My third grade teacher, Mrs. Pierce, once reprimanded me for turning down the page of my book. She informed me that this was called “dog-earing” and it was very, very bad, on a par with wasting food at lunchtime and talking in the halls — two other crimes I had committed. Now I’m almost as old as Mrs. Pierce was then, and I can dog-ear my books anytime I want. If you borrow a book from me and there are lots of pages turned down, you know that this is a really good book filled with passages worth rereading and remembering.
In high school, one of my favorite English teachers, Mr. Regan, told us that “quote” is a verb and “quotation” is a noun. Mr. Regan, the co-author of our textbook, the English Competence Handbook, devoted an entire chapter to the proper use of “Quotations”. To the chagrin of English teachers everywhere, the word “quote” has become commonly used as a noun. Even the people in charge of websites devoted to cataloging quotes seem confused. One website calls itself The Quote Garden (“celebrating 17 years online”) but lists quotations in hundreds of categories, from “curmudgeonesque” to “ladybugs”.
Ever since I left Mrs. Pierce’s classroom, I’ve dog-eared quite a few pages. Here are some of my favorite quotes (sorry, Mr. Regan!) about books and reading:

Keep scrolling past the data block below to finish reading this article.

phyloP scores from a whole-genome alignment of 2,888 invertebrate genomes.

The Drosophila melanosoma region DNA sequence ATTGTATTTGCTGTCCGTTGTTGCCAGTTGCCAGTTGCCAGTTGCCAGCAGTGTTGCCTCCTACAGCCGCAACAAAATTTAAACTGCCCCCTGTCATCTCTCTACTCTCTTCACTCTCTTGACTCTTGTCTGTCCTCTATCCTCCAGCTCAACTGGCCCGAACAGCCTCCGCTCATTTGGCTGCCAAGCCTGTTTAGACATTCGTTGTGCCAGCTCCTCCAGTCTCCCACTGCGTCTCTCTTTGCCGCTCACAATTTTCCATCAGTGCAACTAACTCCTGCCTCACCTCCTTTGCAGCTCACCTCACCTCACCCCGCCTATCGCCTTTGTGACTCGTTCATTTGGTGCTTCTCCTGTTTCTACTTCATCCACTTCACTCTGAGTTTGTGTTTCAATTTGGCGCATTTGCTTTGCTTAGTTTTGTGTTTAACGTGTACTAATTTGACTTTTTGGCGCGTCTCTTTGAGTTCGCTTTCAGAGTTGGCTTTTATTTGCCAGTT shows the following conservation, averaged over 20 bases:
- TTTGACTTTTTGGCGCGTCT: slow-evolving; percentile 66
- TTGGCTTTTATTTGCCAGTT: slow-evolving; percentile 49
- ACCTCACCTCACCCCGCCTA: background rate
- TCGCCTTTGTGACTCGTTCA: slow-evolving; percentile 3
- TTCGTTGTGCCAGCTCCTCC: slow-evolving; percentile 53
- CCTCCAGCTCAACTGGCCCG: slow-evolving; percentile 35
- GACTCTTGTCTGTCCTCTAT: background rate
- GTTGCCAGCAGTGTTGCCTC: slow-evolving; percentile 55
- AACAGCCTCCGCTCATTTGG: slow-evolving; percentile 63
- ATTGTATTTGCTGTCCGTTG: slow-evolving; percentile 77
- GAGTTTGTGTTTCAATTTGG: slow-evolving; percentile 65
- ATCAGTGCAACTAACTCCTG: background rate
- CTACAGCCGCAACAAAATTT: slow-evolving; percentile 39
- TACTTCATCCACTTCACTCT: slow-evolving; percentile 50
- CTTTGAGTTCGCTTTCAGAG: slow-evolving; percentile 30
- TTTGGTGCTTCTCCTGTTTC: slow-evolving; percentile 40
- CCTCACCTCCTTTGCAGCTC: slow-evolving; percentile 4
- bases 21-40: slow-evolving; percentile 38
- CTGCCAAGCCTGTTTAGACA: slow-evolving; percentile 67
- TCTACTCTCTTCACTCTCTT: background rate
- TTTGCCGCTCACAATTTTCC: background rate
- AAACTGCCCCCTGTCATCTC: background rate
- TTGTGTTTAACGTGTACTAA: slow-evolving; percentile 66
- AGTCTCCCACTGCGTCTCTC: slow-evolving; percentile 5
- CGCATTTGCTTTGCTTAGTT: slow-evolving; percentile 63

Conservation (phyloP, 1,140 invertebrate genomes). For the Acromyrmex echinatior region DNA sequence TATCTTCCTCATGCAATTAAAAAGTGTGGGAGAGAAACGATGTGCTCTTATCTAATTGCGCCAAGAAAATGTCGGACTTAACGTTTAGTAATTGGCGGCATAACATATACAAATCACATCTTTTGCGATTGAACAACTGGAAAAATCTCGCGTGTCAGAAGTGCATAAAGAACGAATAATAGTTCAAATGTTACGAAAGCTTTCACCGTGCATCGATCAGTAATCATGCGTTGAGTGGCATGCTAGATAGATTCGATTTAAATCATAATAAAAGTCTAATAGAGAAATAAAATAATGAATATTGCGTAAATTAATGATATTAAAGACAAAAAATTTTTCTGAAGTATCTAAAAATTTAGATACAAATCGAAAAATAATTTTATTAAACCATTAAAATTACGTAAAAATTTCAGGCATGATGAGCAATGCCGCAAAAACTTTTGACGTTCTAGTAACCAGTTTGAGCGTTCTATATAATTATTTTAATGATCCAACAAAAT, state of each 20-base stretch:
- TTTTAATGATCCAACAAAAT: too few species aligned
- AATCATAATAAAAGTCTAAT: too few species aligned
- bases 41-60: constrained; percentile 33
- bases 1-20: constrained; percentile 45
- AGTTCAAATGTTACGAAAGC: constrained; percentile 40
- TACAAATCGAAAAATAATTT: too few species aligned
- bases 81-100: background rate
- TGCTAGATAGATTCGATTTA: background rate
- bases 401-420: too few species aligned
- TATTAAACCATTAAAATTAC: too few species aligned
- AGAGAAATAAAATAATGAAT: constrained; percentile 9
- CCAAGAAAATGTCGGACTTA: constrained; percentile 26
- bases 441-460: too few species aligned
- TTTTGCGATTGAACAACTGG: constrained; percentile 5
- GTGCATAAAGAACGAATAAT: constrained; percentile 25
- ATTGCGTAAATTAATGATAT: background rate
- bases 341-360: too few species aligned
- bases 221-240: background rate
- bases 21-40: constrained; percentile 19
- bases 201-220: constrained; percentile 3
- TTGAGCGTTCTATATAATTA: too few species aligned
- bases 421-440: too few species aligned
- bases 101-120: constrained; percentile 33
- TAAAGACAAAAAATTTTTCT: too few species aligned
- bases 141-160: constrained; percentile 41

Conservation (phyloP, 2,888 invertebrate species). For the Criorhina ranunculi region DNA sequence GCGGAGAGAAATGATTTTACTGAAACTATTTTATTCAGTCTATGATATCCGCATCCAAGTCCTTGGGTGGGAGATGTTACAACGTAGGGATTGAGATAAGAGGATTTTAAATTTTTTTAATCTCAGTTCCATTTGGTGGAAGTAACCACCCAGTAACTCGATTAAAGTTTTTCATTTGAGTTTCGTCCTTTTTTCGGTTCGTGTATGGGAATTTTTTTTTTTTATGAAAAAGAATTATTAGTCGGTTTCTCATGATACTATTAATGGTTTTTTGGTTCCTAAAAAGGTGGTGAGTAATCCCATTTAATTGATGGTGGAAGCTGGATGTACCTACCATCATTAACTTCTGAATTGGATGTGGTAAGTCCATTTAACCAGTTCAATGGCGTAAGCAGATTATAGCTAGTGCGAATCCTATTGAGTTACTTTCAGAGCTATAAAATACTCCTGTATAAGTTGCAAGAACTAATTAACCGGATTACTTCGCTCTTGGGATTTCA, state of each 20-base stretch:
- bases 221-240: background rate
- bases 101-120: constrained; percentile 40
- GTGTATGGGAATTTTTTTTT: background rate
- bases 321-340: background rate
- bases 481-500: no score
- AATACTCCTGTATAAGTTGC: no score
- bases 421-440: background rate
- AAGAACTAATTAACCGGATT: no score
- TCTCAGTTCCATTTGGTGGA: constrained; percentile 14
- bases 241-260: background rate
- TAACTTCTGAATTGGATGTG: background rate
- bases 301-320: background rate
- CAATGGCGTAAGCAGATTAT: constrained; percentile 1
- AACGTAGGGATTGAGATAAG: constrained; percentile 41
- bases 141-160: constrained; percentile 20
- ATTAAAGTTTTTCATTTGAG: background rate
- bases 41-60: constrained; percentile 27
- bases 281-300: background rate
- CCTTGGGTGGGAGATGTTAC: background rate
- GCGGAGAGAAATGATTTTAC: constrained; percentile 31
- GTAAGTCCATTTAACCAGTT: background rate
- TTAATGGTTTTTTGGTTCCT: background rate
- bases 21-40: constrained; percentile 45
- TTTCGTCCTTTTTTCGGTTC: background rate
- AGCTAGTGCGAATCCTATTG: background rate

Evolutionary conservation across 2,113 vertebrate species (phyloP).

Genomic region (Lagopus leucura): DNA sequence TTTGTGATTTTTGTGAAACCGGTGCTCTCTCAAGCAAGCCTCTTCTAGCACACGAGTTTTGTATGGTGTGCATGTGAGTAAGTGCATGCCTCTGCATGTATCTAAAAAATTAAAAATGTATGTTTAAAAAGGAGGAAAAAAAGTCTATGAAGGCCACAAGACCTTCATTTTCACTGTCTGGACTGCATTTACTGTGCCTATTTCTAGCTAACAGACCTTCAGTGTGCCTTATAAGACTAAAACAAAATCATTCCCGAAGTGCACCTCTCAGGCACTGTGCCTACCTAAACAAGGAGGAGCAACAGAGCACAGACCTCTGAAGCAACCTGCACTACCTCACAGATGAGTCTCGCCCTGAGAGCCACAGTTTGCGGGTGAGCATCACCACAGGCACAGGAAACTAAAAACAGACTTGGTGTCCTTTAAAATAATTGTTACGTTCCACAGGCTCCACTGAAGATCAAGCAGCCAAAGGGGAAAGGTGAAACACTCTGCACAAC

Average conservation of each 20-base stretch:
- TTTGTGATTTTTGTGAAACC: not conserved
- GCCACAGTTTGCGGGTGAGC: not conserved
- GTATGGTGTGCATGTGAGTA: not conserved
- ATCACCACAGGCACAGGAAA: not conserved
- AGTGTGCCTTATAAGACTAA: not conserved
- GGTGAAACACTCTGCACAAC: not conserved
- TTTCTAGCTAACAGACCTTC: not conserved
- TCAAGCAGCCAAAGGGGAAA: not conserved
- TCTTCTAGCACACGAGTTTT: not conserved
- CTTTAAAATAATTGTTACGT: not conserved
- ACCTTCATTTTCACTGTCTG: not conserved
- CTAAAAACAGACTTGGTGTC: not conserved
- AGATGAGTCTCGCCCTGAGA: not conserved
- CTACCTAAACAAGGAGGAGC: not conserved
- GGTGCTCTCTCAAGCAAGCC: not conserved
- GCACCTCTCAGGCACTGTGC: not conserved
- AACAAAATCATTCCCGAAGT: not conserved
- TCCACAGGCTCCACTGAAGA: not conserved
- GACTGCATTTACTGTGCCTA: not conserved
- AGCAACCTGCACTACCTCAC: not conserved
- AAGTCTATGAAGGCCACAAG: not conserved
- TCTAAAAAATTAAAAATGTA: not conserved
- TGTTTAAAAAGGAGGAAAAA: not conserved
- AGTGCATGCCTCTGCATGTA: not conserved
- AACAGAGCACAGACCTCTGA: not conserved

When a book is a time machine, taking me back and sideways to other minds and times and cities and planets but mostly forward, forward to dinnertime, to when my mother would walk in the door and the unsympathetic girl would leave and I could re-emerge into my life, and it would be only the two of us again, my mother and me, and although I felt like I barely had her at least she was mine alone — who would give such magic away?
Holly LeCraw, The Half Brother
There is something called the rapture of the deep, and it refers to what happens when a deep-sea diver spends too much time at the bottom of the ocean and can’t tell which way is up. When he surfaces, he’s liable to have a condition called the bends, where the body can’t adapt to the oxygen levels in the atmosphere. All of this happens to me when I surface from a great book.
Nora Ephron, I Feel Bad About My Neck
At eight, Arthur was walking five miles every other Tuesday to Mrs. Robert J. Taylor’s in Glassville to borrow a book from her considerable collection of eighty-five volumes. He was Robinson Crusoe sneaking through the jungle, scouting for ambush. He was Gulliver negotiating the fleshy landscapes of the Brobdingnags. He was Ahab, substituting green moss boulders for the white whale and losing his leg a thousand times. For Arthur, the words gathered in waterfall thoughts that spilled off the page into the pools of imagination collecting in his head.
Christopher Scotton, The Secret Wisdom of the Earth
Never did she find anything so difficult as to keep herself from losing her temper when she was suddenly disturbed while absorbed in a book. People who are fond of books know the feeling of irritation which sweeps over them at such a moment. The temptation to be unreasonable and snappish is one not easy to manage.
Frances Hodgson Burnett, A Little Princess